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Babylon 5.1
by Rick Norwood

Star Trek: Voyager, "Pathfinder" (***)
written by David Zabel
Other Babylon 5.1 Columns
For more information, you can try the following sites:
Rick Norwood's Website
Worldwide TV Schedule
The Official Babylon 5 Website
The X-Files
Pocket Books: Star Trek
Paramount Star Trek

Ratings are based on a four star system.
One star means that the commercials are more entertaining than the program.
Two stars watch if you have nothing better to do.
Three stars is good solid entertainment.
Four stars means you never dreamed television could be this good.

Star Trek: Voyager The long awaited Reg Barclay story is a lot of fun. Most of this episode is set on Earth, with Reg as the star -- his very own Star Trek episode. Reg has a cat named Nelix, and is obsessed with Voyager. The real Voyager does appear briefly, but most of the Voyager part of the show takes place on the holodeck, where Reg has given in once again to his holo "addiction". The holo-Tom Paris has to say lines like, "Gee, Reg, can I hang out with you? You're my hero." At the same time Reg is using his considerable engineering talent to establish two way communication between Earth and Voyager.

Deanna Troi also has a small role -- perhaps for the last time, if rumors that there will not be any more Next Generation films prove true.

The X-Files, "Rush" (***)
written by David Amann

X-Files The X-Files meets The Flash, in this unexpectedly entertaining non-mythos episode. So far this season, the non-mythos episodes have been better than the mythos episodes, if you can get over the idea of Mulder and Scully going back to routine FBI work, knowing what they know. This is in contrast to last season, where most of the non-mythos episodes were awful.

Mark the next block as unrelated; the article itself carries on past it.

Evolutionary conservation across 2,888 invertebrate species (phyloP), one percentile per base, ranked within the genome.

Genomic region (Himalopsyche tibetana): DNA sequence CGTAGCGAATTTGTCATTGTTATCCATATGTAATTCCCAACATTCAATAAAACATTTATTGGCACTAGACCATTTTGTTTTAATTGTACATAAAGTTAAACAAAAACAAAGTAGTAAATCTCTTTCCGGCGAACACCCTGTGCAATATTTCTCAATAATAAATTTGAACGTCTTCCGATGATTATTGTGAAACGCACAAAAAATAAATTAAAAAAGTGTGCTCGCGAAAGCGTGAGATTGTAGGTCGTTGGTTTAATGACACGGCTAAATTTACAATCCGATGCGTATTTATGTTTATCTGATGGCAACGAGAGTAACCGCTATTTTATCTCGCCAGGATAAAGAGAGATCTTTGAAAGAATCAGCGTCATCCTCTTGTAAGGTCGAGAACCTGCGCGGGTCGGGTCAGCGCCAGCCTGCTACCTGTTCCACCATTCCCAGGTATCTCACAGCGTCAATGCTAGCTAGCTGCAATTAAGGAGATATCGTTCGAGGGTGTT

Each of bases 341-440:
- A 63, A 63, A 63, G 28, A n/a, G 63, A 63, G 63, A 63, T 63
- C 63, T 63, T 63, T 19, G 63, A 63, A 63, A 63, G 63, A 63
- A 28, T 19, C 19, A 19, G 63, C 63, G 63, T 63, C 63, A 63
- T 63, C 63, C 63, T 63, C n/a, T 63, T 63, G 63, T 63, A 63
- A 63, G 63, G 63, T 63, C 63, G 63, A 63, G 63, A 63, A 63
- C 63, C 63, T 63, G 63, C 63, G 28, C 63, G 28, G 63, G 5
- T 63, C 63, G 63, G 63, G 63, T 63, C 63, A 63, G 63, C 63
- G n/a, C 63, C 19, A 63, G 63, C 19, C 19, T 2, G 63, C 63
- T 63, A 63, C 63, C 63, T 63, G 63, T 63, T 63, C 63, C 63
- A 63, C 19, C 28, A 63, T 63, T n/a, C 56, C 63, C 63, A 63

The writer, new to The X-Files, is to be commended for considering some drawbacks to super-speed, such as torn muscles and premature aging.

The rumor mills are predicting a eighth season of The X-Files without Anderson or Duchovny. Maybe that wouldn't be as bad an idea as it sounds, if they continue to develop good new writers.

The X-Files, "The Goldberg Variations" (***)
written by Jeffrey Bell

X-Files The law of conservation of luck seems to state that if one person is very lucky, then someone else, in this case Mulder, must be equally unlucky. The success of these non-mythos X-Files depends not so much on the idea -- all of the ideas on The X-Files were seen on The Twilight Zone, back in Rod Serling's day -- but on how well the author develops the idea and the characters. I had a few minor quibbles with this episode. Didn't Mulder and Scully get on the other side of a locked door awfully quickly, without explanation? But the good stuff far outweighs the bad. The good stuff includes a man lucky enough to survive being tossed off a skyscraper, with no harm except the loss of his glass eye. And there are some really nifty Rube Goldberg machines.

Copyright © 1999 by Rick Norwood

Rick Norwood is a mathematician and writer whose small press publishing house, Manuscript Press, has published books by Hal Clement, R.A. Lafferty, and Hal Foster. He is also the editor of Comics Revue Monthly, which publishes such classic comic strips as Flash Gordon, Sky Masters, Modesty Blaise, Tarzan, Odd Bodkins, Casey Ruggles, The Phantom, Gasoline Alley, Krazy Kat, Alley Oop, Little Orphan Annie, Barnaby, Buz Sawyer, and Steve Canyon.

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